With inflation at its lowest level in 33 years and world financial markets uneasy about possible year-end computer glitches, Federal Reserve policymakers appear likely to leave interest rates unchanged when they meet early next month.
Fed officials, acting to preempt a possible increase in inflation, raised their target for overnight interest rates by a quarter-percentage point at both of their last two meetings, to its current level of 5.25 percent. After the second of those moves on Aug. 24, the policymakers signaled strongly that they didn't expect to raise rates again soon unless economic developments forced their hand--and so far nothing of that nature has emerged.
Meanwhile, many participants in the financial markets are worried about possible "Y2K" disruptions that could occur around the world on Jan. 1 when computers' internal clocks tick over from "99" to "00." Some older computers that haven't been modified may interpret the year as 1900 instead of 2000, and the systems they control could fail.
Many firms have already arranged to borrow large amounts of money and are planning other precautionary actions that are putting strains on some financial markets. Under these circumstances, Fed officials would prefer to do nothing that might add to the strain, such as raising rates between now and the end of the year. They stress, however, that they would do so if necessary.
After their August meeting, Fed Chairman Alan Greenspan and the other members of the policymaking group, the Federal Open Market Committee, said in a statement that their two recent rate increases, coupled with rising long-term rates, "should markedly diminish the risk of rising inflation going forward." In addition, they said the FOMC was not leaning toward raising or cutting rates "over the near term."
Fed governor Laurence W. Meyer said in a speech last week that that sort of announcement "indicates little prospect that a near-term move will be required if the economic outlook evolves roughly as expected."
Since last month's meeting, a number of Fed officials have indicated, both publicly and privately, that they are comfortable in such a neutral position. Most of the group would welcome a modest slowing of economic growth, because that would diminish potential inflationary pressures. Although there are only scattered signs of such a shift, recent reports on inflation and labor costs indicate the policymakers can safely wait for more information about the economy's course.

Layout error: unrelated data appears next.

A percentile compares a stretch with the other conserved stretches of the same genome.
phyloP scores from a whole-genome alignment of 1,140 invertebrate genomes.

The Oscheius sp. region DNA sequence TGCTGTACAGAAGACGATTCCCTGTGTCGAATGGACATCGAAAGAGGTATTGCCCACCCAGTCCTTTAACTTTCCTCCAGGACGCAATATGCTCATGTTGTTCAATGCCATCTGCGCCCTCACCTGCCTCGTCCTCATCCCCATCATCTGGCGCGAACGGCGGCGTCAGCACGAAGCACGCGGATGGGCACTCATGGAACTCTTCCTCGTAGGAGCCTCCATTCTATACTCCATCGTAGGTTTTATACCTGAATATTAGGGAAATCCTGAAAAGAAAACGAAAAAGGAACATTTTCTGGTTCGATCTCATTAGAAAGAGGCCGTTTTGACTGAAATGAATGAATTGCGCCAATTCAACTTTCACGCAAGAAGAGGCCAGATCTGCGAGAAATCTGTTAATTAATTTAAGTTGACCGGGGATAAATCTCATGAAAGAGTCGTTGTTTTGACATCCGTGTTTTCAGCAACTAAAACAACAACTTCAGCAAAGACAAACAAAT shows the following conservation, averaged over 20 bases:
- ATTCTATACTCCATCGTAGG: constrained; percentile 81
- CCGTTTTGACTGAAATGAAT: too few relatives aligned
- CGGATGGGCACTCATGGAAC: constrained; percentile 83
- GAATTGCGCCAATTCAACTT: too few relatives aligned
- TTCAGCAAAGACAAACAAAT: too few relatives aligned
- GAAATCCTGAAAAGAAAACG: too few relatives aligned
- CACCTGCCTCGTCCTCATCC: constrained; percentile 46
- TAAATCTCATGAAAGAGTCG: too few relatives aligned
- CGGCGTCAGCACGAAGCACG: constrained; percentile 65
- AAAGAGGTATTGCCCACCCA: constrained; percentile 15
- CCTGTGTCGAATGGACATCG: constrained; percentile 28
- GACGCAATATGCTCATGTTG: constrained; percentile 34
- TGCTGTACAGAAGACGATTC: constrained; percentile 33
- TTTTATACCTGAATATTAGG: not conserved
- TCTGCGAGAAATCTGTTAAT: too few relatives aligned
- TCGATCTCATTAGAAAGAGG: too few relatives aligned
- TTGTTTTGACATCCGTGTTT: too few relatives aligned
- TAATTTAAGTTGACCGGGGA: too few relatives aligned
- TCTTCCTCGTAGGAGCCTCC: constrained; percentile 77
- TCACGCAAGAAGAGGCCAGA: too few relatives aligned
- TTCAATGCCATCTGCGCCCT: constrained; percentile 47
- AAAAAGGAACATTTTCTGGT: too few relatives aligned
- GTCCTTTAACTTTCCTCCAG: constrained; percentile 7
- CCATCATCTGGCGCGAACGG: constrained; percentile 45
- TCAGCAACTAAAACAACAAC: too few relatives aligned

Higher interest rates on home mortgages are pointing to some slowing in what has been a red hot market for both new and existing homes. Meanwhile, consumer spending appears to be increasing more slowly, even though strong sales of new cars and light trucks are keeping retail sales moving upward rapidly. But Fed officials expect vehicle sales to top out and probably decline soon.
Consumer spending could cool, too, in their opinion, if the stock market continues to move sideways, as it has since April. Big gains in stock prices in recent years have helped fuel spending by increasing American household wealth, many officials believe.
At the same time, the "core" consumer price index, which excludes prices of volatile food and energy items, rose only 0.1 percent last month and was up only 1.9 percent compared to August 1998, the lowest 12-month change since April 1966.
"News of the lowest rate of core inflation for 33 years makes it harder for the Fed to act in October," said Ian Shepherdson, chief U.S. economist at High Frequency Economics in Valhalla, N.Y. "In the absence of obvious inflationary pressure, and since the two rate hikes so far have not gone down well on [Capitol] Hill, Mr. Greenspan may decide that discretion is the better part of valor at this stage. . . . Rates are likely to remain on hold."
Such a decision by the FOMC on Oct. 5 wouldn't mean the policymakers are really comfortable about the economic outlook, because they continue to be concerned about labor markets. The unemployment rate is 4.2 percent, a level that in past decades almost always caused inflation to accelerate because employers were willing to grant large wage increases to attract scarce workers.
That hasn't happened during this economic expansion, partly because rising labor costs have been offset significantly by a rapid increase in productivity growth. The speedup in productivity growth, Greenspan and many other analysts believe, has been the result of intensive business investment in advanced technology, particularly in the area of computers.
But the productivity growth surge came largely as a surprise and, as Meyer said in his speech, its acceleration means that "monetary policy never should target a specific rate of growth" for the economy. Fast economic growth may not be a problem because productivity gains may allow the output of goods and services to rise rapidly without putting more pressure on either the labor market or the production capacity of the economy.
Instead, Meyer said, policymakers should focus on inflation and factors that affect it, such as labor-market tightness and the amount of spare production capacity.
"We're in an environment where reasonable people can disagree about whether or not there is currently [inflation-causing] excess demand in the economy," Meyer said. That uncertainty, he added, should "diminish the aggressiveness" with which the Fed responds to signs that the economy may be overheating.